tisdag 31 januari 2017

Lil' Son Jackson - Rockin' An' Rollin' (Bra Blues Album US 1961)

250:- (24-Bit Limited Remaster Edition. A Blues Stars Album US 1961, mycket bra album med bonusspår.)

Melvin "Lil' Son" Jackson (August 16, 1915, Tyler, Texas - May 30, 1976, Dallas) was an American blues guitarist. He was a contemporary of Lightnin' Hopkins.

Jackson's mother played gospel guitar, and he played early on in a gospel group called the Blue Eagle Four. He trained to be a mechanic and did a stint in the Army during World War II, then decided to pursue a career in blues music. He recorded a demo and sent it to Bill Quinn, the owner of Gold Star Records, in 1946. 

Quinn signed him to a recording contract and released "Freedom Train Blues" in 1948, which became a nationwide hit in the U.S. He recorded for Imperial Records between 1950 and 1954, both as a solo artist and with a backing band. His 1950 tune "Rockin' and Rollin" was recast by later musicians as "Rock Me Baby".

He was hurt in a car crash in the middle of the 1950s and gave up his music career, returning to work as a mechanic. In 1960 he released a LP for Arhoolie, but he did not make a major comeback in the wake of the blues revival.

Lil' Son Jackson was a stylistic throwback from the moment he first turned up during the immediate postwar era. Born Melvin Jackson, he was a Texas country bluesman of the highest order whose rustic approach appealed wholeheartedly to the early-'50s blues marketplace. His dad loved blues, while his mother played gospel guitar. Their son's initial experience came with a spiritual aggregation called the Blue Eagle Four. 

A mechanic by trade, he served in the Army during World War II before giving the idea of being a professional blues musician a shot. In 1946, he shipped off a demo to Bill Quinn, who owned a Houston diskery called Gold Star Records. Quinn was suitably impressed, inking Jackson and enjoying a national R&B hit, "Freedom Train Blues," in 1948 for his modest investment.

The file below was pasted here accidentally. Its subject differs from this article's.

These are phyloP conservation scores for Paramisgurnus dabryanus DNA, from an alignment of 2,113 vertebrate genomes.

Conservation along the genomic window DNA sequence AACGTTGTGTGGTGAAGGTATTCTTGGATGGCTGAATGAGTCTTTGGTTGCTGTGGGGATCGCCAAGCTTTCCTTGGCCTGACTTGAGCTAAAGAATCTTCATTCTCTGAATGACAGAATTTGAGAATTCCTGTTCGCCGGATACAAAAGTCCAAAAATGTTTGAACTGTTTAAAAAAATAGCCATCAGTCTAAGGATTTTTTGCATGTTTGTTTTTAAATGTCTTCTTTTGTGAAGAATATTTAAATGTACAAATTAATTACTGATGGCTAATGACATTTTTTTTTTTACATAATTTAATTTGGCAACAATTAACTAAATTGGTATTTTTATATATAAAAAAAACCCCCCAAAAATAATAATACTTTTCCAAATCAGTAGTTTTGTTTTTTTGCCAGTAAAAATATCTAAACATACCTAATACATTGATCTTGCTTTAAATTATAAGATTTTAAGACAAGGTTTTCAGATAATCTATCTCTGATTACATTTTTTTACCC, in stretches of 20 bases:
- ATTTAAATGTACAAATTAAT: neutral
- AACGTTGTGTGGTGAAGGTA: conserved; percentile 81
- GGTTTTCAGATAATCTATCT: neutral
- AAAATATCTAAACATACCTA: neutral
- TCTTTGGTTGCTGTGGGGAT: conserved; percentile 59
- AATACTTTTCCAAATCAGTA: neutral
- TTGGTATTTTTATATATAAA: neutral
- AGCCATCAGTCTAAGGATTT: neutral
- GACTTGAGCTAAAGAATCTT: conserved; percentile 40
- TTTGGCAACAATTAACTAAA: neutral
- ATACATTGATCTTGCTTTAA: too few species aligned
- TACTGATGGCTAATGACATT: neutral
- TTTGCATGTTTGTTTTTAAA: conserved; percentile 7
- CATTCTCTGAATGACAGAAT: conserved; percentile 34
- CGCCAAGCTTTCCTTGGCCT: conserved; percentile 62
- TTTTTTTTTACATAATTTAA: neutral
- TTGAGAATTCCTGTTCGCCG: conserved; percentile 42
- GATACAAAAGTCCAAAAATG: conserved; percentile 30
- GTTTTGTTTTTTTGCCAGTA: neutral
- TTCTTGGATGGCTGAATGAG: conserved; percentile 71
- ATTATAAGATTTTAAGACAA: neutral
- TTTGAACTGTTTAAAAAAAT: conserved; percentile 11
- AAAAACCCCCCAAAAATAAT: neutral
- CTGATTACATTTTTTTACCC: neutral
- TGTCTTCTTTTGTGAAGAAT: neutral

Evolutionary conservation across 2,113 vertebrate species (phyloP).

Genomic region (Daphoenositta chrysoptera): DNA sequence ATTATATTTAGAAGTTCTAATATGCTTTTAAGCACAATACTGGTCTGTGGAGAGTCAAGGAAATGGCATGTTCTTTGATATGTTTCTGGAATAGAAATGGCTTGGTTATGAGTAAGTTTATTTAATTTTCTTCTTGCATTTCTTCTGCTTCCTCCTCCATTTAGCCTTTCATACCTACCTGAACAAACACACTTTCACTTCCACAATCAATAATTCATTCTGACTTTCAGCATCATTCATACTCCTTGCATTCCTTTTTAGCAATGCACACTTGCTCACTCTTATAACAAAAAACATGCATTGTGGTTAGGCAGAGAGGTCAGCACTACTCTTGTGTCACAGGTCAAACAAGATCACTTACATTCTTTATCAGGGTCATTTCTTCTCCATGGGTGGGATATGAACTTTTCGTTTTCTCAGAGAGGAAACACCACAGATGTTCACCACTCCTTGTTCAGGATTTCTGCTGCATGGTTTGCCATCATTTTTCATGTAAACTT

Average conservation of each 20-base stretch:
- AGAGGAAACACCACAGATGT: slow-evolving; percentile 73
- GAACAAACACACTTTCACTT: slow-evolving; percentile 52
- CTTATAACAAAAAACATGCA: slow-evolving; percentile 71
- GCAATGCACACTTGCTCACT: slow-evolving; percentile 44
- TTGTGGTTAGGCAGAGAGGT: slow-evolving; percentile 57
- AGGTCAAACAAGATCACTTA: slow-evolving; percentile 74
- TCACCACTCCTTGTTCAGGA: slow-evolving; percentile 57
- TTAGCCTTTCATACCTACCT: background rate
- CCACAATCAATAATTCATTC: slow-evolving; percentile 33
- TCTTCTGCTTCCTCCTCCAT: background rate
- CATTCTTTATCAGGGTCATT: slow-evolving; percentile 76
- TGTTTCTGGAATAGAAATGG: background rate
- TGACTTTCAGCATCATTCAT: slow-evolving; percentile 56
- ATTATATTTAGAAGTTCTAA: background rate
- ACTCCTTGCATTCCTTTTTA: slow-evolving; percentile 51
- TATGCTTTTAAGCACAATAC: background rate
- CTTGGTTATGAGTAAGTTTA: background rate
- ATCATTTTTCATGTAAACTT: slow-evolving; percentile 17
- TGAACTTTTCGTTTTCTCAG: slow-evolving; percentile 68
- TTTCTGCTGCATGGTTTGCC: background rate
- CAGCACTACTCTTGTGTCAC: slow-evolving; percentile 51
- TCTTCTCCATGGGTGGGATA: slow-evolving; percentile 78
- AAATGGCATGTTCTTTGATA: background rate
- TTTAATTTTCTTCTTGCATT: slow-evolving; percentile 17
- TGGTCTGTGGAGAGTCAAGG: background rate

It would prove Jackson's only national hit, although his 1950-1954 output for Imperial Records must have sold consistently, judging from how many sides the L.A. firm issued by the Texas guitarist.

Jackson's best Imperial work was recorded solo. Later attempts to squeeze his style into a small band format (his idea, apparently) tended to emphasize his timing eccentricities. His "Rockin' and Rollin'," cut in December of 1950, became better known through a raft of subsequent covers as "Rock Me Baby." He gave up the blues during the mid-'50s after an auto wreck, resuming work as a mechanic. Arhoolie Records boss Chris Strachwitz convinced Jackson to cut an album in 1960, but his comeback proved fleeting. Jackson died May 30, 1976, in Dallas, TX, from cancer.

01. Everybody's Blues 
02. Travelin 'Woman
03. Aching Heart
04. Mr. Blues 
05. Restless Blues 
06. wondering Blues
07. Time Changes Things 
08. Rockin' An' Rollin' 
09. Two Timin' Women 
10. Rocky Road 
11. New Year's Resolution 
12. Young Woman Blues 

Bonus Tracks:
13. Ticket Agent Blues 
14. True Love Blues
15. Evening Blues
16. Spending Money Blues 
17. Tough Luck Blues 
18. Peace Breaking People 
19. Disgusted 
20. Travelin 'Alone
21. All Alone 
22. Stop For The Red Light